Belgium’s exports and imports both grew enough in the month of April this year to wipe out the losses made in April 2020, at the deep point of the pandemic, according to a report from the National Bank (NBB).
In its report, the NBB describes the change as a “spectacular turn-around”. In April 2020, exports grew by only 1.3%, while imports fell by 0.6%.
In April this year, by contrast, exports increased by 46.7% and imports by 37.8%.
“The recovery of foreign trade is seen in the vast majority of products and with almost all partner countries. On the export side, transport materials and chemical and pharmaceutical products contribute most to growth. In pharmaceuticals, we see a strong increase in sales of COVID vaccines,” the bank explained in a communique.
“On the import side, the strongest growth sectors are again transport material, but also mineral products.”
Mineral products, the NBB explained, were exceptionally successful, both in terms of prices and volumes. The minerals produced and exported by Belgium are in use on many industrial processes worldwide, and after a slump of about a year, many of the factories that use them are now entering into recovery, and s demand is high.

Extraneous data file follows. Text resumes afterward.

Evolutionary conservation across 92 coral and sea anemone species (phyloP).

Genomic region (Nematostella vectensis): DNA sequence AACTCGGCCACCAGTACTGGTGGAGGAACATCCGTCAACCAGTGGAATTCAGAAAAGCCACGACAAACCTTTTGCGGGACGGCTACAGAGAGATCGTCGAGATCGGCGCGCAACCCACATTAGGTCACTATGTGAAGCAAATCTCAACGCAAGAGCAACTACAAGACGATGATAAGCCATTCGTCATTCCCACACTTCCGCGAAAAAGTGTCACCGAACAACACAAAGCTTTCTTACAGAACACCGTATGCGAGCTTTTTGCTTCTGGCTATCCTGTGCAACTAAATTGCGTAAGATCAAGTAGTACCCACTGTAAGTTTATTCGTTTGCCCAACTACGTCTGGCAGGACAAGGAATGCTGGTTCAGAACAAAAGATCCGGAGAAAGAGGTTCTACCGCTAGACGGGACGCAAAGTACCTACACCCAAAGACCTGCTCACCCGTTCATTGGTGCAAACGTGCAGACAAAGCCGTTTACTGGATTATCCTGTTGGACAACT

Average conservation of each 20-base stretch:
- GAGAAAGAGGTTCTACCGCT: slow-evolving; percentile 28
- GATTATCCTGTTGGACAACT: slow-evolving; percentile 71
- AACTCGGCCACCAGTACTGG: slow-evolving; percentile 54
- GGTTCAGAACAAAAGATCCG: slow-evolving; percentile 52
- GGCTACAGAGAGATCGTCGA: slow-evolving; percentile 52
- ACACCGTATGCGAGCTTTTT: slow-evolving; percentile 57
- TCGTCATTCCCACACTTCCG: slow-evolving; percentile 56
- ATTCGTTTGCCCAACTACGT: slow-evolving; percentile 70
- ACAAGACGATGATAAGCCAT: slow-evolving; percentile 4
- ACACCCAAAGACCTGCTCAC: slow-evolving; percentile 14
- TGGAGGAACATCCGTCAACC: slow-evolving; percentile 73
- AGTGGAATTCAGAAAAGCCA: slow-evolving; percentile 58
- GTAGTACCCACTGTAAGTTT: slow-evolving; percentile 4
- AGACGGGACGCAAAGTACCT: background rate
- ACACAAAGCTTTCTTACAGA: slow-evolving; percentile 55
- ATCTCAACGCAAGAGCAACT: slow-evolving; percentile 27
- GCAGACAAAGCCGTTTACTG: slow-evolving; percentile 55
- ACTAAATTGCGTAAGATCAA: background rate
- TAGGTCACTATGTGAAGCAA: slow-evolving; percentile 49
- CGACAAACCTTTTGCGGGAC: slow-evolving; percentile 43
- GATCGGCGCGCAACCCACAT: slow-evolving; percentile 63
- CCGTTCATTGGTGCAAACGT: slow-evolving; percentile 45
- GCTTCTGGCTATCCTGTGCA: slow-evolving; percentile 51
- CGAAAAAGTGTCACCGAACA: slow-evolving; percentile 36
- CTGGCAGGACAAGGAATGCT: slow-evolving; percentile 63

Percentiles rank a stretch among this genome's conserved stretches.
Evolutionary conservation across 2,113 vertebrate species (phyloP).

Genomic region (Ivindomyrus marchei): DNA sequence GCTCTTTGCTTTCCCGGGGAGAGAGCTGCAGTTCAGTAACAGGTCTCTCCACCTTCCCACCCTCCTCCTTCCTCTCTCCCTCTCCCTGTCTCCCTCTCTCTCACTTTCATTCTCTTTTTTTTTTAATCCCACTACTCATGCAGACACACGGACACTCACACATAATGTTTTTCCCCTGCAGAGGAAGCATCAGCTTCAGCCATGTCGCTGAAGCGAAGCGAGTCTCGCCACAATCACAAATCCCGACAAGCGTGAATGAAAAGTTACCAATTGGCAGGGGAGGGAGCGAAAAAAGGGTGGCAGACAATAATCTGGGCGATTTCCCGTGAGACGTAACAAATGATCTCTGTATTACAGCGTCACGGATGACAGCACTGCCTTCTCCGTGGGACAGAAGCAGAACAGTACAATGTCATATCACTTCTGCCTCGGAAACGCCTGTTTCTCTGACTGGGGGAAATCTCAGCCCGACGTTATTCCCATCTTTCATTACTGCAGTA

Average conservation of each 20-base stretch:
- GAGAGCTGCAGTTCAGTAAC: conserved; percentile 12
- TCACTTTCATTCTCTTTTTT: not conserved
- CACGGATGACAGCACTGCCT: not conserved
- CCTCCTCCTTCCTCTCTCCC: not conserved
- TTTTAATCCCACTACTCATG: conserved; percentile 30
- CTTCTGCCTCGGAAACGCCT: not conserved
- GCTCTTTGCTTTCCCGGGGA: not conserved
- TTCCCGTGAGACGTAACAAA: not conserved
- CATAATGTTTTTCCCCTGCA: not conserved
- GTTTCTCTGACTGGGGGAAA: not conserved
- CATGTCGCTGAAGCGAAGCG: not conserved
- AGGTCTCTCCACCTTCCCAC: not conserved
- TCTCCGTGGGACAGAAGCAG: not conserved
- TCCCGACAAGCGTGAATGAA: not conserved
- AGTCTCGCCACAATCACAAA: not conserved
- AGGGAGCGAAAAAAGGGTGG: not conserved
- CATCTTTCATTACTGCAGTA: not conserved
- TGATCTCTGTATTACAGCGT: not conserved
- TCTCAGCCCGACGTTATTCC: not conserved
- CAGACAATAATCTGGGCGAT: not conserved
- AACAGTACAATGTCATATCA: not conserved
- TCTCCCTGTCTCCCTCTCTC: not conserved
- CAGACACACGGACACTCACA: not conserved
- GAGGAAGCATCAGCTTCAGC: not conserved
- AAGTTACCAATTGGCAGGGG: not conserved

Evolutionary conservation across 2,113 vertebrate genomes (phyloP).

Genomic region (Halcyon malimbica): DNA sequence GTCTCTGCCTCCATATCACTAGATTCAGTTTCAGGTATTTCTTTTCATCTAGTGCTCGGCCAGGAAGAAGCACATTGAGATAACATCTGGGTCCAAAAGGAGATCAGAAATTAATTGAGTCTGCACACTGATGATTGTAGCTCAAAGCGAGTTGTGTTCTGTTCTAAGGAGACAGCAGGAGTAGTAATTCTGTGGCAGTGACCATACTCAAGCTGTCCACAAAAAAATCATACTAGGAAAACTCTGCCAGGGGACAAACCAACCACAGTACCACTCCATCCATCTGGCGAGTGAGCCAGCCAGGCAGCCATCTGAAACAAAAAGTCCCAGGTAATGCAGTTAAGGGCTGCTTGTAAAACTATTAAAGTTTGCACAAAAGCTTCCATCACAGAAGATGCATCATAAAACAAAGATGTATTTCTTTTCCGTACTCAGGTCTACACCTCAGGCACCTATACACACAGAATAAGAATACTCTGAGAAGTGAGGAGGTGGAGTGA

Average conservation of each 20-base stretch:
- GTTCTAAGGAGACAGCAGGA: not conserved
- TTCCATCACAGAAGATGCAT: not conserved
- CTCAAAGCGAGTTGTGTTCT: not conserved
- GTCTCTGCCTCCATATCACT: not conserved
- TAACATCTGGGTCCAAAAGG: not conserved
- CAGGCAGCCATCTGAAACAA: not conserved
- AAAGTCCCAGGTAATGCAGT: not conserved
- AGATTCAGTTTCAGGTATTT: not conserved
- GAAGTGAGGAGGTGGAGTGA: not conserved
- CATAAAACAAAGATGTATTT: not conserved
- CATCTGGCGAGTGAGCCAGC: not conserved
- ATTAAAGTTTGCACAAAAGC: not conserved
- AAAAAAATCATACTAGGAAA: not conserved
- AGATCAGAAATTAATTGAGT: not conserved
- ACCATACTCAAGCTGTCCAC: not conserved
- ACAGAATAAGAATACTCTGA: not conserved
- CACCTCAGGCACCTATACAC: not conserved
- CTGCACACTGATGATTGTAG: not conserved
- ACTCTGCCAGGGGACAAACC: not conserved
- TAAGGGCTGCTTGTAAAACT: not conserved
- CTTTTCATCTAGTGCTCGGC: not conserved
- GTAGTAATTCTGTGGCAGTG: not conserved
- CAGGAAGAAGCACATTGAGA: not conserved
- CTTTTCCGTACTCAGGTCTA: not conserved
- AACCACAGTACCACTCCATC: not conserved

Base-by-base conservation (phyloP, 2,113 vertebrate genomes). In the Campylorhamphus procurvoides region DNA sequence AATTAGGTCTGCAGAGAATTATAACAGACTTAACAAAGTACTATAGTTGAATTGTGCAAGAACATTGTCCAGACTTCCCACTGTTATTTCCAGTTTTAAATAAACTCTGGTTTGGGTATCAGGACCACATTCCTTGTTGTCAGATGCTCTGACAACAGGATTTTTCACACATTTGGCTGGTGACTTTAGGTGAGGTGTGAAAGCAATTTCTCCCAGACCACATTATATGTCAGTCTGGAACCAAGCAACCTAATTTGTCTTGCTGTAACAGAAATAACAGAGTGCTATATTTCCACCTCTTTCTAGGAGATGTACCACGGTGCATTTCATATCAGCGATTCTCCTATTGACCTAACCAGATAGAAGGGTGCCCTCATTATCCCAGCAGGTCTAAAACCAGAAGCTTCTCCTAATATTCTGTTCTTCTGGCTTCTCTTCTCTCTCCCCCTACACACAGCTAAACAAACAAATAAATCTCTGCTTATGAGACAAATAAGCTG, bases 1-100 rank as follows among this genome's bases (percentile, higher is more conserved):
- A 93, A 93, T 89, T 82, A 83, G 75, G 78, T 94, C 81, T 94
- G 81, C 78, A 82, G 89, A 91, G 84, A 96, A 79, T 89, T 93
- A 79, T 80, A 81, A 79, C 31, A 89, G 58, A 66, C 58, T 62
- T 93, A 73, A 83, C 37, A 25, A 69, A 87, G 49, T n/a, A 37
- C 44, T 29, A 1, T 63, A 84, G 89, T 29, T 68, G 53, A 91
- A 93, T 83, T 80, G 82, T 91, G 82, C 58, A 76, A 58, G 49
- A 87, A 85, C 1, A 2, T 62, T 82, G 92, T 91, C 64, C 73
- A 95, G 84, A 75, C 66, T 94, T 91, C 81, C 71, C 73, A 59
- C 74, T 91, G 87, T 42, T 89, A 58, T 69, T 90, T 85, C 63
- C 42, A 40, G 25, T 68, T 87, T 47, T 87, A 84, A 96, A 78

Brexit remains the one fly in the ointment.
“Exports to the United Kingdom are one of the few negatives: despite a recovery in April, we see negative growth over the last three months, undoubtedly an ongoing effect of Brexit,” the bank says.
“Trade with the US is also declining: on the import side, it is mainly due to a decline in trade in electric vehicles, and on the export side, trade in chemical and pharmaceutical products, which held up particularly well during the first lockdown.”